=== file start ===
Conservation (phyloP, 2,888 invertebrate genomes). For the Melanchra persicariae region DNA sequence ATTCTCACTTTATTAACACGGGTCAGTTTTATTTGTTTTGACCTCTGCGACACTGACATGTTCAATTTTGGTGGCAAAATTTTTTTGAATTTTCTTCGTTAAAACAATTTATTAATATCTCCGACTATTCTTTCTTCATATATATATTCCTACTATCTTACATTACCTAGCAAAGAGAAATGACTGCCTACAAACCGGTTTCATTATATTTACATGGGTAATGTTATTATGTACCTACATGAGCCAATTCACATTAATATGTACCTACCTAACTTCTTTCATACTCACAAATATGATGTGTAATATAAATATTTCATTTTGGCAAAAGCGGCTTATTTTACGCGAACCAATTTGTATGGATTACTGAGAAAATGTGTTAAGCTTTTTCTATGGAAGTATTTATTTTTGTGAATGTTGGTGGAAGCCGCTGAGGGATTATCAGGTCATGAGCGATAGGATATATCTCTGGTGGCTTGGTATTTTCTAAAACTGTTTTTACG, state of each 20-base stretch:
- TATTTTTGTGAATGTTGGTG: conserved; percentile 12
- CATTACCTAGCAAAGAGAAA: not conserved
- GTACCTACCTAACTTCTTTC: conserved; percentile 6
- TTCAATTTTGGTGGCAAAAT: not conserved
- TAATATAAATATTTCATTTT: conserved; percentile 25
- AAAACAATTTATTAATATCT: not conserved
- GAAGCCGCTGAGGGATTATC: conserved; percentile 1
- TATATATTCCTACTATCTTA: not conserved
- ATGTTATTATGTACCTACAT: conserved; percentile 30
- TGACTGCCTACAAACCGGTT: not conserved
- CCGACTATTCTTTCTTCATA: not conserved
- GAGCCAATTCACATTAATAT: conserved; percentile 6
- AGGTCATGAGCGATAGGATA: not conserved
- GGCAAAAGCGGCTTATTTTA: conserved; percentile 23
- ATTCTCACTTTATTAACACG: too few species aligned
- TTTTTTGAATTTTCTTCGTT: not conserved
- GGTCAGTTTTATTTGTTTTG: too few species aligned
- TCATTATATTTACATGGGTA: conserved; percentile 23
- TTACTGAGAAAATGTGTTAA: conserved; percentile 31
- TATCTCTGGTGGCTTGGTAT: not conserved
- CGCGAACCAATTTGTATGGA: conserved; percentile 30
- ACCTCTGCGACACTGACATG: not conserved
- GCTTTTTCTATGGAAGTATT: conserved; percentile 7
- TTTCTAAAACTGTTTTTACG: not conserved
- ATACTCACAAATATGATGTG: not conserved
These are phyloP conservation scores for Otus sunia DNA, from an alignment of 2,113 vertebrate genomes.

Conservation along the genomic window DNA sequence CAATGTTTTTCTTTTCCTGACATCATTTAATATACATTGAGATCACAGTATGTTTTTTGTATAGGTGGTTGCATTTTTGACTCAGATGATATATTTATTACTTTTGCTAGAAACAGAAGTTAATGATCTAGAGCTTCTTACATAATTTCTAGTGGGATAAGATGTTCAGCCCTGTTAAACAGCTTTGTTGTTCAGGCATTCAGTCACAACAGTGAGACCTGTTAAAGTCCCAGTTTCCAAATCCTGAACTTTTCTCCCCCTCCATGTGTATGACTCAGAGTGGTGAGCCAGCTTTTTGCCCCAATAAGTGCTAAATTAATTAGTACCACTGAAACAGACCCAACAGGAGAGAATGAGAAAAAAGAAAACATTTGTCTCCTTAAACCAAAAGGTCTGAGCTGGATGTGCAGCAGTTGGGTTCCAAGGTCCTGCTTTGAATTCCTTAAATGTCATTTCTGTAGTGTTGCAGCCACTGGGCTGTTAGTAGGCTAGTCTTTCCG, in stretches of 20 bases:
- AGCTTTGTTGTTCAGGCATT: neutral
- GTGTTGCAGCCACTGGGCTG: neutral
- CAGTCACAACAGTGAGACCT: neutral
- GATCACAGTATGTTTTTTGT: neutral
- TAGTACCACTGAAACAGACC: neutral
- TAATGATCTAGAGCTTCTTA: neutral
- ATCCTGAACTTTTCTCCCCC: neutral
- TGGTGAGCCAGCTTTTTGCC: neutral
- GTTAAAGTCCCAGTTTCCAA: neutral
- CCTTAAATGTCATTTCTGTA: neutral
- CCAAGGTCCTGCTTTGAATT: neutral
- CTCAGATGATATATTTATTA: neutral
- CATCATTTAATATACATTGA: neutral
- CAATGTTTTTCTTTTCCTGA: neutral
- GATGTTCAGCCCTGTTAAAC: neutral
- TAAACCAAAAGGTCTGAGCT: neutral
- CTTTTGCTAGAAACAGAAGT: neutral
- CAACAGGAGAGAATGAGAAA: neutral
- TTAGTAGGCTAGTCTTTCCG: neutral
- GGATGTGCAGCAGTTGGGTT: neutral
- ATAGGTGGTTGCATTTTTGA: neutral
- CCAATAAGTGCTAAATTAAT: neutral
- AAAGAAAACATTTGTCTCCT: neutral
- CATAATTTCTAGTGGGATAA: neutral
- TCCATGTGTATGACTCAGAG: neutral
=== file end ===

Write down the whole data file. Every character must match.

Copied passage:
Conservation (phyloP, 2,888 invertebrate genomes). For the Melanchra persicariae region DNA sequence ATTCTCACTTTATTAACACGGGTCAGTTTTATTTGTTTTGACCTCTGCGACACTGACATGTTCAATTTTGGTGGCAAAATTTTTTTGAATTTTCTTCGTTAAAACAATTTATTAATATCTCCGACTATTCTTTCTTCATATATATATTCCTACTATCTTACATTACCTAGCAAAGAGAAATGACTGCCTACAAACCGGTTTCATTATATTTACATGGGTAATGTTATTATGTACCTACATGAGCCAATTCACATTAATATGTACCTACCTAACTTCTTTCATACTCACAAATATGATGTGTAATATAAATATTTCATTTTGGCAAAAGCGGCTTATTTTACGCGAACCAATTTGTATGGATTACTGAGAAAATGTGTTAAGCTTTTTCTATGGAAGTATTTATTTTTGTGAATGTTGGTGGAAGCCGCTGAGGGATTATCAGGTCATGAGCGATAGGATATATCTCTGGTGGCTTGGTATTTTCTAAAACTGTTTTTACG, state of each 20-base stretch:
- TATTTTTGTGAATGTTGGTG: conserved; percentile 12
- CATTACCTAGCAAAGAGAAA: not conserved
- GTACCTACCTAACTTCTTTC: conserved; percentile 6
- TTCAATTTTGGTGGCAAAAT: not conserved
- TAATATAAATATTTCATTTT: conserved; percentile 25
- AAAACAATTTATTAATATCT: not conserved
- GAAGCCGCTGAGGGATTATC: conserved; percentile 1
- TATATATTCCTACTATCTTA: not conserved
- ATGTTATTATGTACCTACAT: conserved; percentile 30
- TGACTGCCTACAAACCGGTT: not conserved
- CCGACTATTCTTTCTTCATA: not conserved
- GAGCCAATTCACATTAATAT: conserved; percentile 6
- AGGTCATGAGCGATAGGATA: not conserved
- GGCAAAAGCGGCTTATTTTA: conserved; percentile 23
- ATTCTCACTTTATTAACACG: too few species aligned
- TTTTTTGAATTTTCTTCGTT: not conserved
- GGTCAGTTTTATTTGTTTTG: too few species aligned
- TCATTATATTTACATGGGTA: conserved; percentile 23
- TTACTGAGAAAATGTGTTAA: conserved; percentile 31
- TATCTCTGGTGGCTTGGTAT: not conserved
- CGCGAACCAATTTGTATGGA: conserved; percentile 30
- ACCTCTGCGACACTGACATG: not conserved
- GCTTTTTCTATGGAAGTATT: conserved; percentile 7
- TTTCTAAAACTGTTTTTACG: not conserved
- ATACTCACAAATATGATGTG: not conserved
These are phyloP conservation scores for Otus sunia DNA, from an alignment of 2,113 vertebrate genomes.

Conservation along the genomic window DNA sequence CAATGTTTTTCTTTTCCTGACATCATTTAATATACATTGAGATCACAGTATGTTTTTTGTATAGGTGGTTGCATTTTTGACTCAGATGATATATTTATTACTTTTGCTAGAAACAGAAGTTAATGATCTAGAGCTTCTTACATAATTTCTAGTGGGATAAGATGTTCAGCCCTGTTAAACAGCTTTGTTGTTCAGGCATTCAGTCACAACAGTGAGACCTGTTAAAGTCCCAGTTTCCAAATCCTGAACTTTTCTCCCCCTCCATGTGTATGACTCAGAGTGGTGAGCCAGCTTTTTGCCCCAATAAGTGCTAAATTAATTAGTACCACTGAAACAGACCCAACAGGAGAGAATGAGAAAAAAGAAAACATTTGTCTCCTTAAACCAAAAGGTCTGAGCTGGATGTGCAGCAGTTGGGTTCCAAGGTCCTGCTTTGAATTCCTTAAATGTCATTTCTGTAGTGTTGCAGCCACTGGGCTGTTAGTAGGCTAGTCTTTCCG, in stretches of 20 bases:
- AGCTTTGTTGTTCAGGCATT: neutral
- GTGTTGCAGCCACTGGGCTG: neutral
- CAGTCACAACAGTGAGACCT: neutral
- GATCACAGTATGTTTTTTGT: neutral
- TAGTACCACTGAAACAGACC: neutral
- TAATGATCTAGAGCTTCTTA: neutral
- ATCCTGAACTTTTCTCCCCC: neutral
- TGGTGAGCCAGCTTTTTGCC: neutral
- GTTAAAGTCCCAGTTTCCAA: neutral
- CCTTAAATGTCATTTCTGTA: neutral
- CCAAGGTCCTGCTTTGAATT: neutral
- CTCAGATGATATATTTATTA: neutral
- CATCATTTAATATACATTGA: neutral
- CAATGTTTTTCTTTTCCTGA: neutral
- GATGTTCAGCCCTGTTAAAC: neutral
- TAAACCAAAAGGTCTGAGCT: neutral
- CTTTTGCTAGAAACAGAAGT: neutral
- CAACAGGAGAGAATGAGAAA: neutral
- TTAGTAGGCTAGTCTTTCCG: neutral
- GGATGTGCAGCAGTTGGGTT: neutral
- ATAGGTGGTTGCATTTTTGA: neutral
- CCAATAAGTGCTAAATTAAT: neutral
- AAAGAAAACATTTGTCTCCT: neutral
- CATAATTTCTAGTGGGATAA: neutral
- TCCATGTGTATGACTCAGAG: neutral